Mediation as a solution for child custody and visitation
Separation and divorce can be a very emotionally traumatic time for both parents and children. There are so many different issues that can occur following separation and divorce that parents are sometimes overwhelmed by the process and can retreat into inaction. High profile media divorce and separation cases have shown very vividly the harm that can occur from an approach that does not consider mediation.
What is clear is that an active, rather than a passive, approach is essential to divorce and separation. It is important that you are clear about your aims, priorities and what you want to achieve through the separation and divorce process. Court, or legal avenues, should not be your first form of action when considering how to proceed. Mediation is often overlooked by parents, but it can provide a most sensible and cost-effective method of proceeding. In fact, to qualify for legal aid you most often have to have shown that you have been through a period of mediation. Perhaps the biggest advantage of mediation is that it is much less costly than other forms of legal action, but that is by no means the only plus point. Experience has shown that mediation can be a very powerful method of healing disputes between partners and can actually achieve a result which is most beneficial to the needs of the child.
Mediation involves a series of structured sessions with a trained mediator. These sessions cover a variety of issues including finance, custody and visitation. Whilst mediation is not a substitute for a formally constituted divorce, mediation processes can help parents undergoing divorce think about, and resolve, issues without expensive legal bills. Mediation is child-centred and involves putting the needs of the child first. This approach helps couples to consider what is most important to them through making the child’s requirements paramount. If children are older, it may even be possible to involve them in the mediation procedure.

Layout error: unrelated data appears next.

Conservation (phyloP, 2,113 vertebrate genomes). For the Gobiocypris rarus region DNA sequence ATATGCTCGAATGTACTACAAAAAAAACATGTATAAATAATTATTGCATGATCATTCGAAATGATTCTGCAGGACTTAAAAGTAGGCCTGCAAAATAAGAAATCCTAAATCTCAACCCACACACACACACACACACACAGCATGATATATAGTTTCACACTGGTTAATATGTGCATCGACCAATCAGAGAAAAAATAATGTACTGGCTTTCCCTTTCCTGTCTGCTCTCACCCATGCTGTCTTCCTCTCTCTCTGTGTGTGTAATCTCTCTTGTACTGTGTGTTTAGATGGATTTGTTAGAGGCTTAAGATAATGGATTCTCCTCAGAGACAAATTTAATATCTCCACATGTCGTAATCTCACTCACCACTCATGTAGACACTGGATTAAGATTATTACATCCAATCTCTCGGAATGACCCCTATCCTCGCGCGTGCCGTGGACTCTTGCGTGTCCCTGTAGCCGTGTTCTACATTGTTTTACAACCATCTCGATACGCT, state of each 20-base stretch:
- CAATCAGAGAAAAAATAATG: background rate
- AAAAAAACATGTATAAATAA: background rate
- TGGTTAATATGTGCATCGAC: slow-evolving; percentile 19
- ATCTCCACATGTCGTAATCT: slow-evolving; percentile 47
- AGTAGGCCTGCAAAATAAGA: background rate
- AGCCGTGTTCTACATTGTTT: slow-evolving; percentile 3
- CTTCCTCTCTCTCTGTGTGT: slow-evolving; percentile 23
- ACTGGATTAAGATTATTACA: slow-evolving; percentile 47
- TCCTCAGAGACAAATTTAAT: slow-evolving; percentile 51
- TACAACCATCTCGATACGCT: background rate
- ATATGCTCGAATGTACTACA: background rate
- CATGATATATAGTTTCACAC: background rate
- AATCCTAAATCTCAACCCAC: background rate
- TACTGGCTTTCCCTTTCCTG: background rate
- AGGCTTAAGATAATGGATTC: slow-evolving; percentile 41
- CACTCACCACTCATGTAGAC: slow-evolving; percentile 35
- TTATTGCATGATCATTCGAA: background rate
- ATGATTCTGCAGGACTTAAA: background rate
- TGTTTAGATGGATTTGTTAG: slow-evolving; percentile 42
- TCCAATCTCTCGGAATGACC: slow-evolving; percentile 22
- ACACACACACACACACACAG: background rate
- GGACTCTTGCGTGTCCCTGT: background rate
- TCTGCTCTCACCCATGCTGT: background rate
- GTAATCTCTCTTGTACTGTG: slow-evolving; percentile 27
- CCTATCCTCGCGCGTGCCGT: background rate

Mediation does require both parties to approach the process with a degree of honesty. In particular, full financial disclosure is necessary if mediation is to be successful. Having said this, mediation is an open-ended process which either party is free to leave at any point to seek legal, or other, forms of advice. Mediation is a cost-effective method of resolving problems. It may also be possible to be eligible for legal aid when applying for mediation.
Practically, mediation involves consultation between you and your ex-partner. This is usually in the same room but it is not unknown for mediators to go from room to room if partners can not agree to be in the same place. Mediation covers issues such as financial issues and also contact orders. It is not always possible for partners to agree to such things straight away, but mediation initiates the conversation and it is often possible for partners to find a mutual space where consensus is possible.
A Memorandum of Understanding, or alternatively a Statement of Outcome can result from mediation. After agreeing on such a document you will probably need to seek legal advice so that the document can become binding.
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